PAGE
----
Summary and conclusion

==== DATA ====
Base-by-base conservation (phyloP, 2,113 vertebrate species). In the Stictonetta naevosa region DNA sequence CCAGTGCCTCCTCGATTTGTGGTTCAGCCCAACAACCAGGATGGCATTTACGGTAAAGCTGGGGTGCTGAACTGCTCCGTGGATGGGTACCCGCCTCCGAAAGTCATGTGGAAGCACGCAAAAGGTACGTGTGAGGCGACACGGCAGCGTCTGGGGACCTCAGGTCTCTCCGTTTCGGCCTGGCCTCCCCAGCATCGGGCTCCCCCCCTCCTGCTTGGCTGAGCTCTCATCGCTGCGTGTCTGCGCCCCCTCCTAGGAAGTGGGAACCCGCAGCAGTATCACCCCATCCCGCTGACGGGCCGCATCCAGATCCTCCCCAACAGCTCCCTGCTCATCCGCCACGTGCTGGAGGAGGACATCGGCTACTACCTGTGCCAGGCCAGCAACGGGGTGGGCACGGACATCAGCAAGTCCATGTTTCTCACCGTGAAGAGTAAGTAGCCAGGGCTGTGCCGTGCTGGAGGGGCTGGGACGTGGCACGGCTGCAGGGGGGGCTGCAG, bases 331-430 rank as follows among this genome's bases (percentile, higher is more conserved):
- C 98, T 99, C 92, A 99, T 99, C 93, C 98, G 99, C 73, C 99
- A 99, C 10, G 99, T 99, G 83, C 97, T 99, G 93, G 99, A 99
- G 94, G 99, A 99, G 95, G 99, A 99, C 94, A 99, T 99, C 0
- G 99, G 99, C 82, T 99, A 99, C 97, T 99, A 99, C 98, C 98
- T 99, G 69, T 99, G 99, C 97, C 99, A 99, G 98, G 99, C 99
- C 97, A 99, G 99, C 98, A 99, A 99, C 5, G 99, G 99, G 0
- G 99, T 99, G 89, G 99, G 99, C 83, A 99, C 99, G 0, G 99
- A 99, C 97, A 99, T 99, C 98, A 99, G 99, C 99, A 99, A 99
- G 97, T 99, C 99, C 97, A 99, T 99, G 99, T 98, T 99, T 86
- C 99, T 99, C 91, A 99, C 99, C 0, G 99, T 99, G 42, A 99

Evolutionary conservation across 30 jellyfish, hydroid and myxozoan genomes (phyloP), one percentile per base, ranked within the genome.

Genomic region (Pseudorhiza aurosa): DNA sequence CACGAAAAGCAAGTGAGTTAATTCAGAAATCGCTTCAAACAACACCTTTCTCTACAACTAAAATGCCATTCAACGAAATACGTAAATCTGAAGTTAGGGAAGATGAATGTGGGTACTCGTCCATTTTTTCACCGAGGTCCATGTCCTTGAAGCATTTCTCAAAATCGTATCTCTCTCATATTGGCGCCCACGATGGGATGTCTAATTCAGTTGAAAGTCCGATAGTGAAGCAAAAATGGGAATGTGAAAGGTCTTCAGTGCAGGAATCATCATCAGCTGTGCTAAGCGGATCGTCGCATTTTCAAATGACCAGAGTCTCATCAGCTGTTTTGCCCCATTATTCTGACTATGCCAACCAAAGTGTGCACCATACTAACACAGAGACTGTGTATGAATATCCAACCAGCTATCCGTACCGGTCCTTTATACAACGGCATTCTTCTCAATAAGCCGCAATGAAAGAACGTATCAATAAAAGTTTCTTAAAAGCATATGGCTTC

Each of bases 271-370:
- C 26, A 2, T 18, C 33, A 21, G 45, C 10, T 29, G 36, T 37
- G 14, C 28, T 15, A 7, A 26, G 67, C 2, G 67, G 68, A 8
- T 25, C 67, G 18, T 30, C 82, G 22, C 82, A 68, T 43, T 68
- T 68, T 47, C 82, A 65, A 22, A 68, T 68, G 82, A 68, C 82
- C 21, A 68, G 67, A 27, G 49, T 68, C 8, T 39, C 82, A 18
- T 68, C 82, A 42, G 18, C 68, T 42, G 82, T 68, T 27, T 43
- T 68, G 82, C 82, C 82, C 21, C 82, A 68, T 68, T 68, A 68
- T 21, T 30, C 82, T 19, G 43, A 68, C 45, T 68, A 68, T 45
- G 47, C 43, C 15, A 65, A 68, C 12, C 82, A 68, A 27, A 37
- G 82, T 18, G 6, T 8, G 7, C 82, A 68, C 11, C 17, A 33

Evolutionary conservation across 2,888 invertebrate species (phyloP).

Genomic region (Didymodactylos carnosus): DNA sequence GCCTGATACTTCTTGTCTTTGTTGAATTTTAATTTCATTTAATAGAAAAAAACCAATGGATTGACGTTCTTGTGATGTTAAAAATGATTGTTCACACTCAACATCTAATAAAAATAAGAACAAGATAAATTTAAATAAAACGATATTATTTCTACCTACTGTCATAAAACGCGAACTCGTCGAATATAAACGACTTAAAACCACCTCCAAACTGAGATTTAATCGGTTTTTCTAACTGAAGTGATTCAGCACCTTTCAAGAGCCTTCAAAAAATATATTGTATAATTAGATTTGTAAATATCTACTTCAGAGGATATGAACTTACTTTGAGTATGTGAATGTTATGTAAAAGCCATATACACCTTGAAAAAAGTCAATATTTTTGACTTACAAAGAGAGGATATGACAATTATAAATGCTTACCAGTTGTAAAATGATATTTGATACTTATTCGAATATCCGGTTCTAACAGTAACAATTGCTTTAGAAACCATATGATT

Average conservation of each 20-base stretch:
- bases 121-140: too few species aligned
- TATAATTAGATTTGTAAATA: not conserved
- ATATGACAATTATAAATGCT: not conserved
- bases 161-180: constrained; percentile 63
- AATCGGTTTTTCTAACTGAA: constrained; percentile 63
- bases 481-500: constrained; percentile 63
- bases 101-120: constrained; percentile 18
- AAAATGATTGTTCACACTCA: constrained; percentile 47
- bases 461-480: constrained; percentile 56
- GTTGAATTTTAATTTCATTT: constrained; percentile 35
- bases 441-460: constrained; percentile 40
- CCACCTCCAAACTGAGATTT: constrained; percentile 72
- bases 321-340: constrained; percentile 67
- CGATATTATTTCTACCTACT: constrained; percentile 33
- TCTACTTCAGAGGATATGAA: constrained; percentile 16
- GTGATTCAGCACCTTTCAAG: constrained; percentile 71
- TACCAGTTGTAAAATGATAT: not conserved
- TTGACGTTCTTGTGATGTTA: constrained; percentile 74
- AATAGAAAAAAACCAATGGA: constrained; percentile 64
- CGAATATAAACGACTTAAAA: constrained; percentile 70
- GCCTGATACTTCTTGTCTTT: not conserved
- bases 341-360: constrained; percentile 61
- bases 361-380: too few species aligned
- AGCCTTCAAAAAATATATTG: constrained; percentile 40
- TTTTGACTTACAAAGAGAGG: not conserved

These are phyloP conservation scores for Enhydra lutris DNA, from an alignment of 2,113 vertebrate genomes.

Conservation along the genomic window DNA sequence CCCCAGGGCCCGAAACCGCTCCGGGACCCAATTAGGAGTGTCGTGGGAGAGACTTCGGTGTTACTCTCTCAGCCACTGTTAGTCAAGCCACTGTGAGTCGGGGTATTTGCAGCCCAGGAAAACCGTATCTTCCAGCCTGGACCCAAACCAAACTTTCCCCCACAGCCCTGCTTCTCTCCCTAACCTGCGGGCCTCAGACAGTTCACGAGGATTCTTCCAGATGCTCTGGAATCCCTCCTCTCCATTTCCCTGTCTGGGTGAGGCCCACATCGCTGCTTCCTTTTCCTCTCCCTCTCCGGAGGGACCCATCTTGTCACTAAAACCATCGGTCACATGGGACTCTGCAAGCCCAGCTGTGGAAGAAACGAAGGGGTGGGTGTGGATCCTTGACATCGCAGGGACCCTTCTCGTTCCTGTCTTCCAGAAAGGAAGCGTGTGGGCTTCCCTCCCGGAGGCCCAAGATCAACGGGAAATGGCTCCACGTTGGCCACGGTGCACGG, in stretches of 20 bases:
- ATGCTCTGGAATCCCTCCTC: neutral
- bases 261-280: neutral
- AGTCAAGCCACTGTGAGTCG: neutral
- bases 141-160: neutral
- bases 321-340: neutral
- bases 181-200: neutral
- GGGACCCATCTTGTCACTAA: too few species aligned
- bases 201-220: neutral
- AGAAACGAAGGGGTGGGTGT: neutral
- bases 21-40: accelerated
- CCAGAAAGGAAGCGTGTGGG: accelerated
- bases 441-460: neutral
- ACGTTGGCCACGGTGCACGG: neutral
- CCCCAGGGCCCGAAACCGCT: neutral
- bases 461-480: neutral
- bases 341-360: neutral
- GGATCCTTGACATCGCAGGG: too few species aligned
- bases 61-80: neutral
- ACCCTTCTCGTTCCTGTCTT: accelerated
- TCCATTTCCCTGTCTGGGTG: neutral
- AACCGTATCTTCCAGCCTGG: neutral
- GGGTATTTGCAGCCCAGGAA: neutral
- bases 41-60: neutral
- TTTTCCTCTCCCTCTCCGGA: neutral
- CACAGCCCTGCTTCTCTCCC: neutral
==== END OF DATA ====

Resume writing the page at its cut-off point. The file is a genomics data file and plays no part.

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In the Oslo period the PA succeeded in creating new budgetary mechanisms where none had previously existed, increasing its revenues to internationally respectable levels, and keeping overall deficits and debt under control, at least up to the start of the second intifada in late 2000. However, the PA relied heavily on indirect taxes to generate revenue, the clearance arrangements were a source of vulnerability (as demonstrated in 2001-2002 when the Israeli government refused to transfer the revenues it collected), the PA’s accounts were not comprehensive (some revenues and expenditures were effectively off-budget), and its spending, with respect to public sector employment in particular, was not firmly under control. The overall performance was also heavily dependent on foreign aid, and there was an undesirable split between recurrent and development budgets. The intifada created additional pressures on the budget, and one outcome of these was an intensification of fiscal reform from 2002.